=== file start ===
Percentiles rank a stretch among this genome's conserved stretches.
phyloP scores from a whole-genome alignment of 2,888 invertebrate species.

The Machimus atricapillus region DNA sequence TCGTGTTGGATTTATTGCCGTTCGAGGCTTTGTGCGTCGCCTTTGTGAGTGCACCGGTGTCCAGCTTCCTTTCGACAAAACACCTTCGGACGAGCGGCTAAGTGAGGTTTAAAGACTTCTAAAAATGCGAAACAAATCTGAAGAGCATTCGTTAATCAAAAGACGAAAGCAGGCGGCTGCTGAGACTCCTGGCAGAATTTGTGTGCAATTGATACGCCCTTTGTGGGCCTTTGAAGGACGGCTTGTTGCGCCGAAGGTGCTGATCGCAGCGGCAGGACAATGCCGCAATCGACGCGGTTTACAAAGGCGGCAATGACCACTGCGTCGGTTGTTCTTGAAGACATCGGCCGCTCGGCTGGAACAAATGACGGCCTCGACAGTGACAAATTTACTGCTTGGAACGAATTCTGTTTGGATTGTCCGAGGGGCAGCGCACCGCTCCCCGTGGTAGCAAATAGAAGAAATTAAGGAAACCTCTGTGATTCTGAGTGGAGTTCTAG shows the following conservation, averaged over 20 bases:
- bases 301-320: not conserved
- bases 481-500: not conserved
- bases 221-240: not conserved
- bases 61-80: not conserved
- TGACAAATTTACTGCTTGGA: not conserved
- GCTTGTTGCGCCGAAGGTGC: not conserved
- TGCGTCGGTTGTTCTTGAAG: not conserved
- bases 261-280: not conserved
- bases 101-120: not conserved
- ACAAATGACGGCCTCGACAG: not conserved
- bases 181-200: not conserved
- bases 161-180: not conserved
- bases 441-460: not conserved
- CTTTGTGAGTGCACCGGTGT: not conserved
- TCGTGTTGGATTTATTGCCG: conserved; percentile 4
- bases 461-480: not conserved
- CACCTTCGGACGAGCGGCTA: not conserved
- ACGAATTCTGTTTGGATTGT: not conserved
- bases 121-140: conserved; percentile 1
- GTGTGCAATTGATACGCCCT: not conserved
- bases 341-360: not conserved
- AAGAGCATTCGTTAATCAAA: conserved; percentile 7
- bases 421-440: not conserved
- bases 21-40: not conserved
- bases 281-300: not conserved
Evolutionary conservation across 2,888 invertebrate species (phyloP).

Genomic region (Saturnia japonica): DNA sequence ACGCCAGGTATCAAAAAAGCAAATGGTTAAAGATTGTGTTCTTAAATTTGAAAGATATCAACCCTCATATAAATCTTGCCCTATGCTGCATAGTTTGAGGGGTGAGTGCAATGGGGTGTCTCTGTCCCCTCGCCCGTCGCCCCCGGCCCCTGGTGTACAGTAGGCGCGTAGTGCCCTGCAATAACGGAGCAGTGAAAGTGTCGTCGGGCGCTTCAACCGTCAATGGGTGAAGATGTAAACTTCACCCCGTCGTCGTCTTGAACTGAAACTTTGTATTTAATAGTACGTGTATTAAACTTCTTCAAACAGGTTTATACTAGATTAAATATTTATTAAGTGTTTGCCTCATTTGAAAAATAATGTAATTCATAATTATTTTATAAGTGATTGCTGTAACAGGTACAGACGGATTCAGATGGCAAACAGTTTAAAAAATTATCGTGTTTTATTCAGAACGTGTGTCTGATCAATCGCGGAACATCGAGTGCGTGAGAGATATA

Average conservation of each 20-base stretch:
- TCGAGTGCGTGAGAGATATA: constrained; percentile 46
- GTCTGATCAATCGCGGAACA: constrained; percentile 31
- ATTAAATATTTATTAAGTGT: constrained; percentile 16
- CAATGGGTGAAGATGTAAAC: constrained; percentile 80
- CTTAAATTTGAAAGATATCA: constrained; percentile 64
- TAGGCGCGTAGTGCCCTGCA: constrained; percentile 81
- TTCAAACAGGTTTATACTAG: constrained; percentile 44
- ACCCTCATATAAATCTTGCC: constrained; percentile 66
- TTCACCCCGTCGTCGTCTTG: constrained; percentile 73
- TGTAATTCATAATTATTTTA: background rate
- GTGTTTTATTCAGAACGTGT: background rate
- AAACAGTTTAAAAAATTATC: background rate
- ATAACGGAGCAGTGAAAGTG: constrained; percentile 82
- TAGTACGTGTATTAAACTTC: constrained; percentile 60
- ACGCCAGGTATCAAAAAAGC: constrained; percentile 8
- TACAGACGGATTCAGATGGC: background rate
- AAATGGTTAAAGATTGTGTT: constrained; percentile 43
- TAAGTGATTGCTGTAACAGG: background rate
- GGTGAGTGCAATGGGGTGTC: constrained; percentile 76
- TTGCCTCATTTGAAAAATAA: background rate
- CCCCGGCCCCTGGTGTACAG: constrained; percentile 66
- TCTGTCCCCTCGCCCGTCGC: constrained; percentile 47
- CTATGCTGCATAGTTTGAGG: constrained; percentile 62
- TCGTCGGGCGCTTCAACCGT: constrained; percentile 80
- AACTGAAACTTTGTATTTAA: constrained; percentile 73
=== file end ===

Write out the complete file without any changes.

Percentiles rank a stretch among this genome's conserved stretches.
phyloP scores from a whole-genome alignment of 2,888 invertebrate species.

The Machimus atricapillus region DNA sequence TCGTGTTGGATTTATTGCCGTTCGAGGCTTTGTGCGTCGCCTTTGTGAGTGCACCGGTGTCCAGCTTCCTTTCGACAAAACACCTTCGGACGAGCGGCTAAGTGAGGTTTAAAGACTTCTAAAAATGCGAAACAAATCTGAAGAGCATTCGTTAATCAAAAGACGAAAGCAGGCGGCTGCTGAGACTCCTGGCAGAATTTGTGTGCAATTGATACGCCCTTTGTGGGCCTTTGAAGGACGGCTTGTTGCGCCGAAGGTGCTGATCGCAGCGGCAGGACAATGCCGCAATCGACGCGGTTTACAAAGGCGGCAATGACCACTGCGTCGGTTGTTCTTGAAGACATCGGCCGCTCGGCTGGAACAAATGACGGCCTCGACAGTGACAAATTTACTGCTTGGAACGAATTCTGTTTGGATTGTCCGAGGGGCAGCGCACCGCTCCCCGTGGTAGCAAATAGAAGAAATTAAGGAAACCTCTGTGATTCTGAGTGGAGTTCTAG shows the following conservation, averaged over 20 bases:
- bases 301-320: not conserved
- bases 481-500: not conserved
- bases 221-240: not conserved
- bases 61-80: not conserved
- TGACAAATTTACTGCTTGGA: not conserved
- GCTTGTTGCGCCGAAGGTGC: not conserved
- TGCGTCGGTTGTTCTTGAAG: not conserved
- bases 261-280: not conserved
- bases 101-120: not conserved
- ACAAATGACGGCCTCGACAG: not conserved
- bases 181-200: not conserved
- bases 161-180: not conserved
- bases 441-460: not conserved
- CTTTGTGAGTGCACCGGTGT: not conserved
- TCGTGTTGGATTTATTGCCG: conserved; percentile 4
- bases 461-480: not conserved
- CACCTTCGGACGAGCGGCTA: not conserved
- ACGAATTCTGTTTGGATTGT: not conserved
- bases 121-140: conserved; percentile 1
- GTGTGCAATTGATACGCCCT: not conserved
- bases 341-360: not conserved
- AAGAGCATTCGTTAATCAAA: conserved; percentile 7
- bases 421-440: not conserved
- bases 21-40: not conserved
- bases 281-300: not conserved
Evolutionary conservation across 2,888 invertebrate species (phyloP).

Genomic region (Saturnia japonica): DNA sequence ACGCCAGGTATCAAAAAAGCAAATGGTTAAAGATTGTGTTCTTAAATTTGAAAGATATCAACCCTCATATAAATCTTGCCCTATGCTGCATAGTTTGAGGGGTGAGTGCAATGGGGTGTCTCTGTCCCCTCGCCCGTCGCCCCCGGCCCCTGGTGTACAGTAGGCGCGTAGTGCCCTGCAATAACGGAGCAGTGAAAGTGTCGTCGGGCGCTTCAACCGTCAATGGGTGAAGATGTAAACTTCACCCCGTCGTCGTCTTGAACTGAAACTTTGTATTTAATAGTACGTGTATTAAACTTCTTCAAACAGGTTTATACTAGATTAAATATTTATTAAGTGTTTGCCTCATTTGAAAAATAATGTAATTCATAATTATTTTATAAGTGATTGCTGTAACAGGTACAGACGGATTCAGATGGCAAACAGTTTAAAAAATTATCGTGTTTTATTCAGAACGTGTGTCTGATCAATCGCGGAACATCGAGTGCGTGAGAGATATA

Average conservation of each 20-base stretch:
- TCGAGTGCGTGAGAGATATA: constrained; percentile 46
- GTCTGATCAATCGCGGAACA: constrained; percentile 31
- ATTAAATATTTATTAAGTGT: constrained; percentile 16
- CAATGGGTGAAGATGTAAAC: constrained; percentile 80
- CTTAAATTTGAAAGATATCA: constrained; percentile 64
- TAGGCGCGTAGTGCCCTGCA: constrained; percentile 81
- TTCAAACAGGTTTATACTAG: constrained; percentile 44
- ACCCTCATATAAATCTTGCC: constrained; percentile 66
- TTCACCCCGTCGTCGTCTTG: constrained; percentile 73
- TGTAATTCATAATTATTTTA: background rate
- GTGTTTTATTCAGAACGTGT: background rate
- AAACAGTTTAAAAAATTATC: background rate
- ATAACGGAGCAGTGAAAGTG: constrained; percentile 82
- TAGTACGTGTATTAAACTTC: constrained; percentile 60
- ACGCCAGGTATCAAAAAAGC: constrained; percentile 8
- TACAGACGGATTCAGATGGC: background rate
- AAATGGTTAAAGATTGTGTT: constrained; percentile 43
- TAAGTGATTGCTGTAACAGG: background rate
- GGTGAGTGCAATGGGGTGTC: constrained; percentile 76
- TTGCCTCATTTGAAAAATAA: background rate
- CCCCGGCCCCTGGTGTACAG: constrained; percentile 66
- TCTGTCCCCTCGCCCGTCGC: constrained; percentile 47
- CTATGCTGCATAGTTTGAGG: constrained; percentile 62
- TCGTCGGGCGCTTCAACCGT: constrained; percentile 80
- AACTGAAACTTTGTATTTAA: constrained; percentile 73